Usually cooking is done with your pan or pot heated. This goes back to preheating your oven, too. But there are a few instances where you need a cold pan or a cold pot for the job. There are delicate foods and processes which just benefit from that. Here’s when to use a cold pan.
It can be tough to wrap your mind around this, especially when it’s been drilled into our minds that heat leads to greatness. Like a gorgeous pile of fries made by throwing them in hot oil. Or a great succulent steak seared in a hot skillet. Not to mention that delicious stir-fries and their fast cooking times thrive on high heat. But there are some moments when other rules apply. And this is the point of this piece: to teach you about how and when to use a cold pan.
If you cook meat in a cold pan, it will cook all the way through eventually, but it will look pale and sad and it won’t delight your eyes and your taste buds as much as a perfectly seared piece of meat would. No, you need to use a cold pan only when the ingredients call for you having control over the temperature and not shock the ingredients.
5 moments when you need to use a cold pan for best results
1. When you cook bacon (and render its fat)
Bacon is made up of a lot of fat and some meat. Which means that if you apply high heat to it, the fat won’t have time to release slowly and build up that flavor that you’re looking for. Not to mention that it will end up kind of soggy and lose the crispness that I most appreciate about fried bacon.
Cooking the bacon in a hot pan will also waste the precious fat within, which can be used in a lot of dishes, to great effects. Sure, the process takes a little longer when you use a cold pan, but it’s so worth it! Start off slow and keep your eyes on the pan. Flip the bacon as much as possible once it starts to fry. Also, if you’re cooking a large quantity of bacon, make sure to pour the liquid fat into a jar from time to time!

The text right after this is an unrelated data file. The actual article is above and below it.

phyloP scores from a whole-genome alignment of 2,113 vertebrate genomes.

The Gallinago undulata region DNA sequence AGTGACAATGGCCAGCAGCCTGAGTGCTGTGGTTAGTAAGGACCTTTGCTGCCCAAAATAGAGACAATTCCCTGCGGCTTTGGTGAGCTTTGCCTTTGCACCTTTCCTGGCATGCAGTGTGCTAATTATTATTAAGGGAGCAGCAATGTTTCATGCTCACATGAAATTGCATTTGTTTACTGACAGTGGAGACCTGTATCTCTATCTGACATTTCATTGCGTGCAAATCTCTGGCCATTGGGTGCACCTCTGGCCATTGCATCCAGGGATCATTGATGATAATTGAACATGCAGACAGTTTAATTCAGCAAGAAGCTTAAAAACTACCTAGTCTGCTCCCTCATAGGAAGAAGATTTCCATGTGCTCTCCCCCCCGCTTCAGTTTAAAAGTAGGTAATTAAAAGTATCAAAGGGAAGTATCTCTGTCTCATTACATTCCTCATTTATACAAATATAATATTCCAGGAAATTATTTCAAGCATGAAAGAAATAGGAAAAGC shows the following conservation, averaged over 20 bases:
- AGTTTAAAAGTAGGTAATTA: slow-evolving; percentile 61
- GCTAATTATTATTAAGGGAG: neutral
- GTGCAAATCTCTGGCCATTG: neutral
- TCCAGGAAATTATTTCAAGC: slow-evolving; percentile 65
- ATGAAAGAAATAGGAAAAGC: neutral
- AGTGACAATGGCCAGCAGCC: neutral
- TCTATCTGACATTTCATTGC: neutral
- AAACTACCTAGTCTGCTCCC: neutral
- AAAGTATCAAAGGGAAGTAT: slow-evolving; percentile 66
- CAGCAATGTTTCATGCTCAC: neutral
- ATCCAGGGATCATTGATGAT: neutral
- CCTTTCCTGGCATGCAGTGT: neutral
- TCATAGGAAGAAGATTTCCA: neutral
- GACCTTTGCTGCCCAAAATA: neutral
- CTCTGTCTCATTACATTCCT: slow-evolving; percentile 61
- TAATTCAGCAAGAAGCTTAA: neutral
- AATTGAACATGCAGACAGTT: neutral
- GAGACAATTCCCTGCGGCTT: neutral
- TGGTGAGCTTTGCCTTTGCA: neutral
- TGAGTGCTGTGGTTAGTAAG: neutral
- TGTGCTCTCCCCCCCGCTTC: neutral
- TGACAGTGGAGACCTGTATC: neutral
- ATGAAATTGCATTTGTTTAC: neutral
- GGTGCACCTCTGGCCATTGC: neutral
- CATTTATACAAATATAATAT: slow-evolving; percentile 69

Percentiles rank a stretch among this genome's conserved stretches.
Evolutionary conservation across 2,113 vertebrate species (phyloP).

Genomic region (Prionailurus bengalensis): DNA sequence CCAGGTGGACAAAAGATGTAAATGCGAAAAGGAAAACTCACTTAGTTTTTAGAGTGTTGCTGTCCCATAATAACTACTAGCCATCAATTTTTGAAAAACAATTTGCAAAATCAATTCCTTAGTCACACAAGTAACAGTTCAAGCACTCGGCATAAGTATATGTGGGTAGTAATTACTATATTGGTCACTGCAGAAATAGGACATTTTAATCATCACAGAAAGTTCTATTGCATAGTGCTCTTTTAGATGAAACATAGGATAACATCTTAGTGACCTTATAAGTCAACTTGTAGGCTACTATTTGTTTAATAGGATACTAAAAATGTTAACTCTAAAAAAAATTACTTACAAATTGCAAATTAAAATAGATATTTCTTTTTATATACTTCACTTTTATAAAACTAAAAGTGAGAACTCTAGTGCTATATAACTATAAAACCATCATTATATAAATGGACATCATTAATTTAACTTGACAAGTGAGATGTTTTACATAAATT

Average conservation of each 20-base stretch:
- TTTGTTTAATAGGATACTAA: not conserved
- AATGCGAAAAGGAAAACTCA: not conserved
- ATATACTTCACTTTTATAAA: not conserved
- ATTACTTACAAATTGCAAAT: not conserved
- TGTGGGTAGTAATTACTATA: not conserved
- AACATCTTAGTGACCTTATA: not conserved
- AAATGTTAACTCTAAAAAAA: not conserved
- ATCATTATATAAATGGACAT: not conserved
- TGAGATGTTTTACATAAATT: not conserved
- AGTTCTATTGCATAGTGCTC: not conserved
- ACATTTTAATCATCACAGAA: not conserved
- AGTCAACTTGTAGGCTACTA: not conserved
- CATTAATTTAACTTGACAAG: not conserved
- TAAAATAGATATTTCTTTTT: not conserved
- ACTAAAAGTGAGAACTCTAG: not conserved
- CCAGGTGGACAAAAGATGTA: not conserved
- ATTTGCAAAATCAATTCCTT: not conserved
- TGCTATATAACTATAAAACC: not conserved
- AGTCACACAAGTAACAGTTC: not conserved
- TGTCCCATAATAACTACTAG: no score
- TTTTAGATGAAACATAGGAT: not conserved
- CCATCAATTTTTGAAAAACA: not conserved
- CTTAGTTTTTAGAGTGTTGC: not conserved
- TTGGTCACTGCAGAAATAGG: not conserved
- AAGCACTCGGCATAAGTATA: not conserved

2. Caramelizing garlic
If you drop minced garlic into an already hot pan with hot oil, it will go dark brown in no time, which basically ruins the taste and flavor. So start off with a cold pan and cold oil and let the oil and garlic heat up together. This ensures that the garlic releases its flavor in the oil slowly but surely. In just 10-20 seconds, the oil starts to bubble and the garlic releases its flavor in it. The minced cloves will also look golden and perfect. One other trick is to keep stirring the garlic, to make sure it doesn’t stick to the pan and doesn’t get burned on one side.
What can you do with it afterward? You can make delicious bruschetta or garlic bread, or you can use the oil and garlic combo to drizzle over vegetables and enrich the flavor of stir-fries.
3. Toast seeds and spices
Cumin and fennel, sesame seeds or sunflower seeds and other items of the sort taste better when toasted. But they get burned if you use a hot pan and won’t be that warmed on the inside. Toss them in a cold pan and let them heat gradually. Otherwise, they will burn! Also, when they’re done, remove them from the pan, because otherwise, they’ll overcook.
4. When you brown butter
Brown butter is another of the instances when you need excellent control over your temperature. The balance of the butter in that state is very fragile and could burn it in an instant, going from golden delicious to black. Add the butter to a cold pan and keep going slowly and steadily. Swirl the pan every once in a while. The milk solids will toast and get a lovely hazelnut color.
5. Cold pot when you boil eggs
In my experience, it’s best to boil an egg starting with a cold pot. Even if the egg is not cold and straight from the fridge, it will experience shock when dropped into boiling water. This will lead to cracks and fissures in the shell and that is important when you have company to impress. Otherwise, it’s not a big deal. But the process of the water and the egg slowly heating together leads to a more harmonious result.